Sebastian Payne: Kim Jung Un is a brutal leader. Few would dispute that he rules one of the most repressive and inhumane regimes on the planet. But is he mentally unstable? Or just ruthless? The US seems to have decided the former is true, but the latter could be more likely. Judging by his actions over the past year, Mr Kim knows exactly what he is doing.
Philip Stephens argues in his column that the louder Donald Trump shouts about the North Korean leader’s instability, the more plausible his claims that a nuclear programme is a necessary insurance policy. The two presidents have traded petty insults but Philip argues that Mr Kim now has everything he wants. He has outsmarted Mr Trump at almost every turn.
There is not, however, any good ending to this stand-off and the risks of conflict remain high. North Korea could easily overplay its hand. The US could launch a pre-emptive attack. But there are no good military options. China will not want to risk the collapse of the regime through sanctions. So for now, it looks as if Pyongyang will get its missiles and all of the geopolitical risks that entails.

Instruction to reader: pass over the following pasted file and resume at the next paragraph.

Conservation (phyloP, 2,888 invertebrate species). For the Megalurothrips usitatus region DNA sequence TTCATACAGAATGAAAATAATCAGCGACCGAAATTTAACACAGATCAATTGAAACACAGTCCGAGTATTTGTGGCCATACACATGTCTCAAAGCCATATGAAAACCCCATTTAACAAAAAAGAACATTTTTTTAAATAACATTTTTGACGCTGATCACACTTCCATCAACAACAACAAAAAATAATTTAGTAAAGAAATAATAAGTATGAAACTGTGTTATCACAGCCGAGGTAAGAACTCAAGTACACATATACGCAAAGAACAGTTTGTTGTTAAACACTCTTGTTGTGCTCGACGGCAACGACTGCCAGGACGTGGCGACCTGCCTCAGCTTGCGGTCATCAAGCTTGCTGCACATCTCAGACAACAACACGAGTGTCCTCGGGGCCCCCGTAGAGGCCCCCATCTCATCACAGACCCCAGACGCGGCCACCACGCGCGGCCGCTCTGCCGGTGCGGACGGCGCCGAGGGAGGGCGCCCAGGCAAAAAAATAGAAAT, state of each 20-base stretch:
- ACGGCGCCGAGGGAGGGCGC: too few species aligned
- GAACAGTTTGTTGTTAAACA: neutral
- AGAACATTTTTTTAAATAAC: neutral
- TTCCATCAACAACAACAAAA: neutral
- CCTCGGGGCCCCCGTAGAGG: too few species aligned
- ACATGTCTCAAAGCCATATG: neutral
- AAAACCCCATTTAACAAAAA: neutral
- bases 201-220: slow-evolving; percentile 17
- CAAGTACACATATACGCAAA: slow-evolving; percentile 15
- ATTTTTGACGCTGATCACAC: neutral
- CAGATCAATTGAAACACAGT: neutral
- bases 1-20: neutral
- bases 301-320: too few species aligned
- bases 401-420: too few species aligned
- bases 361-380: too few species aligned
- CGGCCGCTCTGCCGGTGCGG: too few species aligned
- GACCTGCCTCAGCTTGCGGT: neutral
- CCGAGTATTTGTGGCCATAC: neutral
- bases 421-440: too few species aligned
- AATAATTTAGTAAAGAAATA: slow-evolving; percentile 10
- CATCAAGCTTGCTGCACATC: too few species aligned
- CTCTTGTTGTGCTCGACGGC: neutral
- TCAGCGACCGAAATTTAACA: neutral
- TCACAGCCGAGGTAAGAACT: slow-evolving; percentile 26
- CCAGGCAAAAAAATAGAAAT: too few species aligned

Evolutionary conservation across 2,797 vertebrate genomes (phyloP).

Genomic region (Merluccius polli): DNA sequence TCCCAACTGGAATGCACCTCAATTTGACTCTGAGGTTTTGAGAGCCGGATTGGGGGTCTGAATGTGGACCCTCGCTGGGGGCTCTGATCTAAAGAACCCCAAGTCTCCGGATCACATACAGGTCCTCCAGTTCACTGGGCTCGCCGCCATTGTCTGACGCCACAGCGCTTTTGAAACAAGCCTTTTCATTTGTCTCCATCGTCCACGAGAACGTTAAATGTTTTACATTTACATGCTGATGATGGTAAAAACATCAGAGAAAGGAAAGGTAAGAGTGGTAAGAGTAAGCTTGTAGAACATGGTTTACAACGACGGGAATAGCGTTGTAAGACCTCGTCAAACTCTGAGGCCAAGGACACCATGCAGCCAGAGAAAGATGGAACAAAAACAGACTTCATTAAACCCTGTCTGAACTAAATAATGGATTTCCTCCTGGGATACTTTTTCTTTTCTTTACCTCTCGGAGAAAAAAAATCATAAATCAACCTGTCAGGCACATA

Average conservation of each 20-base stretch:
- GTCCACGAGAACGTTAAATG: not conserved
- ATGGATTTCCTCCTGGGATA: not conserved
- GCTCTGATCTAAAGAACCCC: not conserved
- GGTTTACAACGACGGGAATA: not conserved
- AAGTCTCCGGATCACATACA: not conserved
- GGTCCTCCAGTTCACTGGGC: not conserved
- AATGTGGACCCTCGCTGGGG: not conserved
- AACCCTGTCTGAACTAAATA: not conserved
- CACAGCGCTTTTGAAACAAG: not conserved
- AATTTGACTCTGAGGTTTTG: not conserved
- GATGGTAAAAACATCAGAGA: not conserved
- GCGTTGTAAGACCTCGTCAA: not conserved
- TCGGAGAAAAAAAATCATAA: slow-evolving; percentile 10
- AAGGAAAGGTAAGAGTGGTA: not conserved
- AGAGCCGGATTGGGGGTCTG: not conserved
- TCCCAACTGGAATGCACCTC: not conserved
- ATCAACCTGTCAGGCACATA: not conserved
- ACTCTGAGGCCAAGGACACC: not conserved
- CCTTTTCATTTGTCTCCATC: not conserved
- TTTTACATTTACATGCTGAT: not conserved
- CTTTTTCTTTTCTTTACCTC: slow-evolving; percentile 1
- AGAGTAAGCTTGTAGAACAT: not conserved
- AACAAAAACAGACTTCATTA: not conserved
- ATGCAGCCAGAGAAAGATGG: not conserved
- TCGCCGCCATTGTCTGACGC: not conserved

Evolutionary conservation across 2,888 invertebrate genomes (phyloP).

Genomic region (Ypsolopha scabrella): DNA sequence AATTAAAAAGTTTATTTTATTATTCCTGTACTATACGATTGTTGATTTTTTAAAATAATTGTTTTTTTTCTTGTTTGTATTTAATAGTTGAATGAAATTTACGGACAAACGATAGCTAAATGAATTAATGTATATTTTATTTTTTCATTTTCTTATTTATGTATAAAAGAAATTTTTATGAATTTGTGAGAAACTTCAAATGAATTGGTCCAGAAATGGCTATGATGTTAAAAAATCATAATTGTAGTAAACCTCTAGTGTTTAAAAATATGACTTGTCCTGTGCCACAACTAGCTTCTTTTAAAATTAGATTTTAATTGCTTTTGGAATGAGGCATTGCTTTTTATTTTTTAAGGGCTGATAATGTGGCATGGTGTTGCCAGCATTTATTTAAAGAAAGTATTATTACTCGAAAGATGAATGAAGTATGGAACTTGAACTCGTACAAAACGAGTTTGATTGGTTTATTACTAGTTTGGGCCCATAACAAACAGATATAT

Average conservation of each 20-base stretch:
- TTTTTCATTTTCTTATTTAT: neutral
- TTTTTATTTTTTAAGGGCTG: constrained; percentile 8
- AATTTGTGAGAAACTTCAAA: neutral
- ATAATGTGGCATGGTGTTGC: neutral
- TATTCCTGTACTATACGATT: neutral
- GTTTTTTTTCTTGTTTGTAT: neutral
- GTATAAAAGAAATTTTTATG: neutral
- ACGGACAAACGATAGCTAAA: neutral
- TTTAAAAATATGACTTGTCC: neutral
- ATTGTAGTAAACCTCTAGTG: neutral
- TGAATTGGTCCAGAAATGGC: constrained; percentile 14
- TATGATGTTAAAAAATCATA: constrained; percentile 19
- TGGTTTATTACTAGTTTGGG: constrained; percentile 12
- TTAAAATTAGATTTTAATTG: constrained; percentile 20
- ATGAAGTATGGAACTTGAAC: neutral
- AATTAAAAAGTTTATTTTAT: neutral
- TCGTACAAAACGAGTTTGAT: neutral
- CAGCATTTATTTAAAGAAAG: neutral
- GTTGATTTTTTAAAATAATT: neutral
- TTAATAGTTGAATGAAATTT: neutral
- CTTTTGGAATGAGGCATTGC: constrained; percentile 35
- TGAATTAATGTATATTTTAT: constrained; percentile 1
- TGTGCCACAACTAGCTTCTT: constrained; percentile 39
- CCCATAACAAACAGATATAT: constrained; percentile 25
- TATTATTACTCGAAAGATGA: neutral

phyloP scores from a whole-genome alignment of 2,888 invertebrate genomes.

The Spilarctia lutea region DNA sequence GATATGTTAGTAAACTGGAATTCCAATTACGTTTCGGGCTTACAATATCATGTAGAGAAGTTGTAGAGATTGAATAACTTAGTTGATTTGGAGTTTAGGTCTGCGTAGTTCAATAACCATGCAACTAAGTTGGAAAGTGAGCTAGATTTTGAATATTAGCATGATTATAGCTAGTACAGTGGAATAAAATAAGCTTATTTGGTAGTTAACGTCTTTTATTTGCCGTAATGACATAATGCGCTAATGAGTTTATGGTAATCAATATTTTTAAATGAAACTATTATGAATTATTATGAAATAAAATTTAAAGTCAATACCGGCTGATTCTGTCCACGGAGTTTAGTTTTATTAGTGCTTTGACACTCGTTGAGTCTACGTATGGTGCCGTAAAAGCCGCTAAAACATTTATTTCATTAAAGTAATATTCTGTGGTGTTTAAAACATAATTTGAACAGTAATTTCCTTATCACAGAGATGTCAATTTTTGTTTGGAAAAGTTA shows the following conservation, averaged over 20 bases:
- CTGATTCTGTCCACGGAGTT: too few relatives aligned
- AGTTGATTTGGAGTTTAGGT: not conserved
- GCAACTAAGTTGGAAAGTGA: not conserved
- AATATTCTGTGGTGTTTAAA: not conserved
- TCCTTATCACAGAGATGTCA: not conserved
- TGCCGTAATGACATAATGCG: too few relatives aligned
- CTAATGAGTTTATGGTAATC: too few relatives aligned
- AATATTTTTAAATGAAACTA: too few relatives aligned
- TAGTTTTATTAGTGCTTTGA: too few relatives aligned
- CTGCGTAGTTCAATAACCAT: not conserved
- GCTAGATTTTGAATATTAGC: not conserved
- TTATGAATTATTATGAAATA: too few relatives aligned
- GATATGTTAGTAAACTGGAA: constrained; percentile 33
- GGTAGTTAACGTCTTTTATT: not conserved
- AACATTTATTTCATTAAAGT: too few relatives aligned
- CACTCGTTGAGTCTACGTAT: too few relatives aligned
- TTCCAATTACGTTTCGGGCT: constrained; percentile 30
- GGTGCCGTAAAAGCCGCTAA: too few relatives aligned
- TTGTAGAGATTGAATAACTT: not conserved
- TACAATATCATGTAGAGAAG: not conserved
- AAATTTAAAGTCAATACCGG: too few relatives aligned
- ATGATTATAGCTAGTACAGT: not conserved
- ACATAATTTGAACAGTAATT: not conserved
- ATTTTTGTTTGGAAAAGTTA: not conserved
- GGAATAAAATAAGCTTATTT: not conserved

Regime change at the Fed
Gillian Tett says Jay Powell, the new chair of the US Federal Reserve, does not seem like a natural dove and may not ride to the rescue if equities tumble. As Mr Powell once put it, it’s “not the Fed’s job to stop people from losing money.”
The republic of Australia
I argue that instead of building closer ties with Brexit Britain, Oz is more likely to become a republic — particularly after the Queen exits the world stage. But the Commonwealth is looking for a new leader and salvation may be at hand if Prince William steps in.
Productivity in the bedroom
Marco Hafner argues that the UK needs to get more sleep in order to improve its productivity. Research shows that thousands of working days are lost due to insufficient sleep. More than six hours of sleep might be what the country is dreaming of. – Financial Times